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PI: Riede, Moritz

Department: Condensed Matter Physics

This project will reduce environmental impact and cost for conductive CNT-polymer films, which will make them more widely adopted and reduce environmental impact within touch screen, solar cell and coating applications. Carbon nanotubes are a highly promising material, but the absence of cheap and scalable processing methods has prevented CNTs from being widely used on an industrial scale. To date, processing of CNTs requires mixtures with costly semiconducting polymers.

We have discovered that these semiconducting polymers can be replaced by an inexpensive insulating polymer, Ethylene-Vinyl Acetate (EVA), a widely used and proven material with excellent mechanical/environmental properties. We applied for a patent for this process and the US patent office has confirmed in 05/2022 that the patent will be granted.  Our subsequent development has produced CNT-EVA films which are highly conductive, transparent and at the same time flexible and lightweight, providing huge advantages over competitor materials. We have proven on a laboratory scale that we can easily deposit flexible semi-transparent conducting layers directly onto arbitrary surfaces. The preparation protocol we use involves exclusively scalable techniques and produces films that can be used as low-cost alternatives for touch screens, in solar cells and as de-icing or antistatic coatings.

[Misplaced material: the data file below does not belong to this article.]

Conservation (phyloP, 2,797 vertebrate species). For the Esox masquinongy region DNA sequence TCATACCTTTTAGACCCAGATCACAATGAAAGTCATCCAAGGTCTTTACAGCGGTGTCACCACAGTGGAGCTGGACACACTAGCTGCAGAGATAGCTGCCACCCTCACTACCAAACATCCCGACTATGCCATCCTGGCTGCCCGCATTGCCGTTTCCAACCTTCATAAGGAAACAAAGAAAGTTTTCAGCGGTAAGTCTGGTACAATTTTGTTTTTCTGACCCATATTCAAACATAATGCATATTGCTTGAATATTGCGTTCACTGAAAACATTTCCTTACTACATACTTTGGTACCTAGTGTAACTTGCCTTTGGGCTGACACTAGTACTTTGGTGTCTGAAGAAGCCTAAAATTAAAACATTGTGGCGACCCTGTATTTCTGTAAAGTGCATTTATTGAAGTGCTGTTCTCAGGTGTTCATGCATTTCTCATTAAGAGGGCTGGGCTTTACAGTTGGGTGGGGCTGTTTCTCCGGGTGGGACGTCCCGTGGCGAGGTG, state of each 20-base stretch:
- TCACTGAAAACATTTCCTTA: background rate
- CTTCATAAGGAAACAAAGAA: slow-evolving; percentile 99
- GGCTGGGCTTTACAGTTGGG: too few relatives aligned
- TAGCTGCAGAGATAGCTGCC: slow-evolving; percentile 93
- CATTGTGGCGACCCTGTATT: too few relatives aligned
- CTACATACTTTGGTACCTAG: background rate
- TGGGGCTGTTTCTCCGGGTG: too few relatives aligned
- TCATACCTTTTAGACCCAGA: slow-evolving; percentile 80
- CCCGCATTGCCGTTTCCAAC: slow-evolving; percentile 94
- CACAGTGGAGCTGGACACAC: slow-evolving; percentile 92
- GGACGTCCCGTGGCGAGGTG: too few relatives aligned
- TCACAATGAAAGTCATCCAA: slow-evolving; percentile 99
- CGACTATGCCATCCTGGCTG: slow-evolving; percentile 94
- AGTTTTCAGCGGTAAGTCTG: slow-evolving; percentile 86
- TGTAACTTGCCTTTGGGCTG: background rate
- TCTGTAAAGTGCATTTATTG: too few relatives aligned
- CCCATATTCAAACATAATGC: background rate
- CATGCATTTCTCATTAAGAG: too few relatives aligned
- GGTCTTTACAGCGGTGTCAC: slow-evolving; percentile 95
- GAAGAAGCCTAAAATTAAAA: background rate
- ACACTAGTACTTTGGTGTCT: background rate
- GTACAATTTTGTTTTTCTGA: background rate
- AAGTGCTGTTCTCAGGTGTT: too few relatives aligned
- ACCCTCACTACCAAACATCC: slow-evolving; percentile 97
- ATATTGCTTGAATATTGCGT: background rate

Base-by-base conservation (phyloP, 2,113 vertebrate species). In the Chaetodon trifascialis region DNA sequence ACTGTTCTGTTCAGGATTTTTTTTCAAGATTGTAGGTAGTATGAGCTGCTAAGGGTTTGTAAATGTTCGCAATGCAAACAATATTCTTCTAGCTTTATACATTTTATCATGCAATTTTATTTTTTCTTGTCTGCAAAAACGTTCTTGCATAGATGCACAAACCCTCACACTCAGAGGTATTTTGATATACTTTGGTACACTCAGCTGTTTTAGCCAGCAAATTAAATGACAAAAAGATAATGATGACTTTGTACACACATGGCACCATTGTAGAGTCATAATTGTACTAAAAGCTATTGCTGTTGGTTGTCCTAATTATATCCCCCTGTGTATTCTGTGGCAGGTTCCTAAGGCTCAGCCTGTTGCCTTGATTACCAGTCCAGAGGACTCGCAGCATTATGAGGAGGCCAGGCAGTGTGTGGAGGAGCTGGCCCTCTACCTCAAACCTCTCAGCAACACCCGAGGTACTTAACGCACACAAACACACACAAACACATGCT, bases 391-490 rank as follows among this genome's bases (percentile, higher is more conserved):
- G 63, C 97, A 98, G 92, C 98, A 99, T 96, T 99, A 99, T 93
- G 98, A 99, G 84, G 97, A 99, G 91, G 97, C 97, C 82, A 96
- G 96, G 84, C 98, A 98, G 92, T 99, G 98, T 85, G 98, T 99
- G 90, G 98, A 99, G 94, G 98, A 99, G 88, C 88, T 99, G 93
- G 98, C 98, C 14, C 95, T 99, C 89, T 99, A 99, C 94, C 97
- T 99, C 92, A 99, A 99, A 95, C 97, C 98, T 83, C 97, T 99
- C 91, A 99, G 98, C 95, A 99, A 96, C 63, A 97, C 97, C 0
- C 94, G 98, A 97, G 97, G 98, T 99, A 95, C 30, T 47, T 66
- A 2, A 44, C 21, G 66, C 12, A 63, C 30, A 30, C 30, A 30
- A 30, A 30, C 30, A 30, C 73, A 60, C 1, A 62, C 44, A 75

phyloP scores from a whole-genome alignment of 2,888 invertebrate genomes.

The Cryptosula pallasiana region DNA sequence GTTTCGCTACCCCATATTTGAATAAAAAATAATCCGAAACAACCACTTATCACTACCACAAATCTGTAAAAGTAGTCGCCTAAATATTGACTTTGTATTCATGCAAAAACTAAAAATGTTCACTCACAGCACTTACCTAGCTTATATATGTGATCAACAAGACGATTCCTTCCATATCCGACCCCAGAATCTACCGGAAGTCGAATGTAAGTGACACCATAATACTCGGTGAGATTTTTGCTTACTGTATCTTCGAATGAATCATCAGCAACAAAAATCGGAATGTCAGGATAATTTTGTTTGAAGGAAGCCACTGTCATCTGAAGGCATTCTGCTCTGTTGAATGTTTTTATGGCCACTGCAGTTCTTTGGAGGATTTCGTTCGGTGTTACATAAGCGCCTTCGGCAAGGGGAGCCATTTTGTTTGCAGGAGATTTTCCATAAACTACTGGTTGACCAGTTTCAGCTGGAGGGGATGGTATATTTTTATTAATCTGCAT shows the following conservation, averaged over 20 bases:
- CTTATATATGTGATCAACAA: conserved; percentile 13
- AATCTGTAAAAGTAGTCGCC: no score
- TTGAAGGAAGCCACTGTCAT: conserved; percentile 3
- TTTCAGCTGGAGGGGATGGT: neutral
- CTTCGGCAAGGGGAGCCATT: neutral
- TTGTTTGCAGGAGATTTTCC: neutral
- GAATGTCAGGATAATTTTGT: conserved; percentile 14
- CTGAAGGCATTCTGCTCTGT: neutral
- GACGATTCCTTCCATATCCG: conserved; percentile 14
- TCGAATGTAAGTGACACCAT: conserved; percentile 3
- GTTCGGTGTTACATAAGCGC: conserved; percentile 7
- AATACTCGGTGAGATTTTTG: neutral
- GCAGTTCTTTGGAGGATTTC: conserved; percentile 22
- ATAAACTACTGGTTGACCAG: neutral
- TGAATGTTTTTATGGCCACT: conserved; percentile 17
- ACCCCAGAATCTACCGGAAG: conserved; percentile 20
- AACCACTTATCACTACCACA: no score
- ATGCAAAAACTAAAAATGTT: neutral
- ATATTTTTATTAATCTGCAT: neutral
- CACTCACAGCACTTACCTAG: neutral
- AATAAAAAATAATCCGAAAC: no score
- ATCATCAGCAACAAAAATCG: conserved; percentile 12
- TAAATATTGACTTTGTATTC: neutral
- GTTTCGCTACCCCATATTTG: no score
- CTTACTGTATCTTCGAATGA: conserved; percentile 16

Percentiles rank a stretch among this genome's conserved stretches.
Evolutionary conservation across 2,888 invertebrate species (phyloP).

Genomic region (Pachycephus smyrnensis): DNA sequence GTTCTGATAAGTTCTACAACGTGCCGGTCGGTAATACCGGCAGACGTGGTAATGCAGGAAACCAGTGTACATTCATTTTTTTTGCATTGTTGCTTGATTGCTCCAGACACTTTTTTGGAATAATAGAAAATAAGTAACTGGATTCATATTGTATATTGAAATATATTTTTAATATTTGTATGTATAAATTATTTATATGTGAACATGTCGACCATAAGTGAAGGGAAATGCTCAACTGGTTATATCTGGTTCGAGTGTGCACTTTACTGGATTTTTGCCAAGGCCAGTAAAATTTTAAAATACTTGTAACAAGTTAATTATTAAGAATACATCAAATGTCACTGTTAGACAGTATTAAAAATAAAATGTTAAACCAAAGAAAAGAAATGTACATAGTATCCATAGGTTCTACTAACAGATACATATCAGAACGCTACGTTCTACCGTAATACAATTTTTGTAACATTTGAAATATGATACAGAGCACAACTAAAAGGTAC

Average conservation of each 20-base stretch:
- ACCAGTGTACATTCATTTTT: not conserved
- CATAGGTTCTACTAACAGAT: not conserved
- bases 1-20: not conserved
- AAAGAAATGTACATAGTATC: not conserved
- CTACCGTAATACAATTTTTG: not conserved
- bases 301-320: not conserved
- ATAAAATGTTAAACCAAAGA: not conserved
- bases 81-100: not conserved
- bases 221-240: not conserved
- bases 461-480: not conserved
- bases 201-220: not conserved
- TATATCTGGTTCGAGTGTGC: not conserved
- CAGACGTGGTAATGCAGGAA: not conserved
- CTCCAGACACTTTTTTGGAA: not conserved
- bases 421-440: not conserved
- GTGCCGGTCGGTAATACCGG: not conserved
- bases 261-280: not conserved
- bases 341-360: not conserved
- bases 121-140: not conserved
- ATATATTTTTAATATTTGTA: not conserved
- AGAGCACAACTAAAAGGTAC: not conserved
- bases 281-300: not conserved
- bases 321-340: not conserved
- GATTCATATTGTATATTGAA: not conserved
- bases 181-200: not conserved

We now want to scale-up our process to volumes for several m2 of film, perform application specific IEC tests and produce prototypes like touch screens of various shapes and forms required for the ubiquitous electronics of the future.

Our industry collaborator, the German technology group Heraeus, is among the leading experts in polymer sensors and coatings. They are providing extremely valuable feedback on the development of our films and help us identify high-impact applications for our technology.

Options following conclusion of the project include licensing our patent to industry and starting a spin out.

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